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I do believe college just quit me.

Or if nothing else, their disability department did. I’ve been working at getting myself situated so the geekness that is me can exist on paper with a minimal amount of fuss. Which, in turn, would hopefully result in somebody not paid by the government signing my more generous than present paycheck. All would have been absolutely awesome as well, except somebody somewhere who won’t speak up is dragging their feet.

In September, I started the ball rolling with algonquin College to get me set up with the one and only course I didn’t end up actually taking in highschool. It was math, which on a good day is probably my worst subject–maybe second only to science, and only because it’s not science fiction. Everything was in place. The folks doing that course were about ready to bend over backwards to work with me. There was just one problem. You ever tried doing math on a computer with your eyes closed, listening to something electronic trying to explain fractions to you? Yeah, if you’d like brain damage, I’ll give you an hour or so to give that a shot. Go on. This’ll wait.

I already knew exactly what was going to have to happen–they’d need to get their hands on materials from the course. No problem. Within a week of them knowing for sure I was taking this course, they had those materials. Step 2: get them into a format I could actually use. Huge problem. Still on-going problem. I could write a novel.

As I said, it started in September. Step 1 was get me in for an assessment so they’d know where I placed. Awesome. I can do that. They were thinking I could do the assessment then start on October 15 of this year. Turns out no not quite–they ended up pushing me back to take the assessment on October 29, which meant I’d be starting on November 12. Still, not a huge deal, if the Center for Students with Disabilities was on top of things. So I ran with it. Did the assessment, got the results, knew where I was going, yada yada blah. Then it imploded.

By the time a week passed since I did the assessment, the CSD had at least some of the materials I’d be needing. Not all of them, mind you, but it was a start. Problem. They still didn’t have the foggiest idea who’d be transcribing those materials for me. We’re into the first week of November, and they were still waiting on an answer to that question. So, naturally, they also couldn’t tell me when those same materials, in a format I could do something useful with, would be in my hands. Awesome. So I’m sitting here, occasionally prodding the college, and occasionally getting a “we’re still waiting” back. It’s next Monday. I have no texts. And I’m supposed to be starting this course. To say this is unpretty is a mild understatement. So I get a hold of the ones actually doing the math course, let them know the story. My start date’s officially on hold until the CSD eventually, uh, wakes up a little. I let the CSD know this, and–you guessed it–they still don’t have an ETA I can hand to anyone in charge of actually getting me into this course.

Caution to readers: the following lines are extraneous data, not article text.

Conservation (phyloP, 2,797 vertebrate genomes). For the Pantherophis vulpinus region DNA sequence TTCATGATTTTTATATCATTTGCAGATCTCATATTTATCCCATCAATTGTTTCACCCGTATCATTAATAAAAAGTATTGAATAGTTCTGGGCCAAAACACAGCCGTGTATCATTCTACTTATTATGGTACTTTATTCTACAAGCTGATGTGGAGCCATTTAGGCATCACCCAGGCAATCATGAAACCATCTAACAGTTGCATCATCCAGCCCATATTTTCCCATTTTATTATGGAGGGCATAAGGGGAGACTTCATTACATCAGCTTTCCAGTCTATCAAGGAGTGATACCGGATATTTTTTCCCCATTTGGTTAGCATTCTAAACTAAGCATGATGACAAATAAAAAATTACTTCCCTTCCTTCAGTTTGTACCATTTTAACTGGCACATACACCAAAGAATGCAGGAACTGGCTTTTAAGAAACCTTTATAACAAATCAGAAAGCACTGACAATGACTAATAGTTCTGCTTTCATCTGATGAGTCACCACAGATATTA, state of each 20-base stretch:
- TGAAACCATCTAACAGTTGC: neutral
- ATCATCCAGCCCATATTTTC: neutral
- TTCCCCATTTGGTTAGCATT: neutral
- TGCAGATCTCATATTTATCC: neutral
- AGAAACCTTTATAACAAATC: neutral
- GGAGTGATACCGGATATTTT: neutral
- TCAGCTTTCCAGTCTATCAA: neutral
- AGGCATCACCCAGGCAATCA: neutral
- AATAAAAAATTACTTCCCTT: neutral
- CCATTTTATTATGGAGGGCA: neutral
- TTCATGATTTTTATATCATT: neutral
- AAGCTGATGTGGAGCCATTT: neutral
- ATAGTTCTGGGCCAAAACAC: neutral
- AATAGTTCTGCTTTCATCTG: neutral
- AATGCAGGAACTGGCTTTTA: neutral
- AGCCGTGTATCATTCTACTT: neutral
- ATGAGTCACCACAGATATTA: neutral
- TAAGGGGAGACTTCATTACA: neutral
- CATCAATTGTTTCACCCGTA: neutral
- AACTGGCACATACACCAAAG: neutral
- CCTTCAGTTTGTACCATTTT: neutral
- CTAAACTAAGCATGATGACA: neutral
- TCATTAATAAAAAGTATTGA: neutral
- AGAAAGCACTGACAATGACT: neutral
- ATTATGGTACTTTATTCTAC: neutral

Actually, they still don’t have much. And cruising into December, that remains the case. So after hearing absolutely nothing from the CSD for nearly a month, and the deadline for applying to the program I’m taking this course to try and get me into being in february, and with the CSD spending the next few weeks primarily–and rightly–concerned with aranging people’s end-of-semester exams, I knew there was no way I was getting anywhere near finishing this mess before I’d be able to start the program next year. So, eating the $10 I paid to apply to the upgrade program, I withdrew, citing CSD issues. That’s fine. I could deal with that. It was only $10, anyway. It more annoyed me than anything else–and it wasn’t even the fault of the ones running the course.

So fast forward to the day before yesterday. I get an email from the CSD saying they were told I’d withdrawn, and they would continue to work on the materials for me in the event I changed my mind. Wanna know what they didn’t tell me? If anyone was even working on what I’d asked them to work on yet. Or, if not, then when. And when the materials I needed so I *could* change my mind would be ready. Or, really, much of anything. I responded to that email, escentially saying as much. And, again, telling them at this point, they were the only thing keeping me out of that course–and the delay in that department was largely administrative. Much as I had before, I got nothing back from the CSD. No appology for taking 4 months to pull their crap together, no indication their crap was even together, no ETA on when their crap would be together. I’m in the same boat with the CSD now as I was at the beginning of November, except now it doesn’t much matter.

Granted it’d been a few years, but when I went to the college before, they were dipped in awesome. Even last year, according to sources, they were still pretty much the definition of awesome. This year, for whatever reason, I have no earthly idea what up and sucked out all that awesome. But in the span of 4 months, my college, or at least my college’s disability department, just quit me. And we didn’t even kiss goodbye.

3 Responses to “I do believe college just quit me.”

  1. Krista says:

    Wow, the hell are they, FSU v2.0? OH, wait, they actually know how to do their jobs, they just don’t do them in a timely fashion.

    • James says:

      I’d submit they’ve forgotten how to do them, as things that should be common sense required explaining. Repeatedly. And bluntly. Oh, and did I mention I’m hardly the first?

      • Things shouldn’t need repeating. Especially not for one damn course.

        There professional side stayed behind in their old location and they picked up the attitude of “I’m better than you and you must wait until I feel like acknowledging you.”

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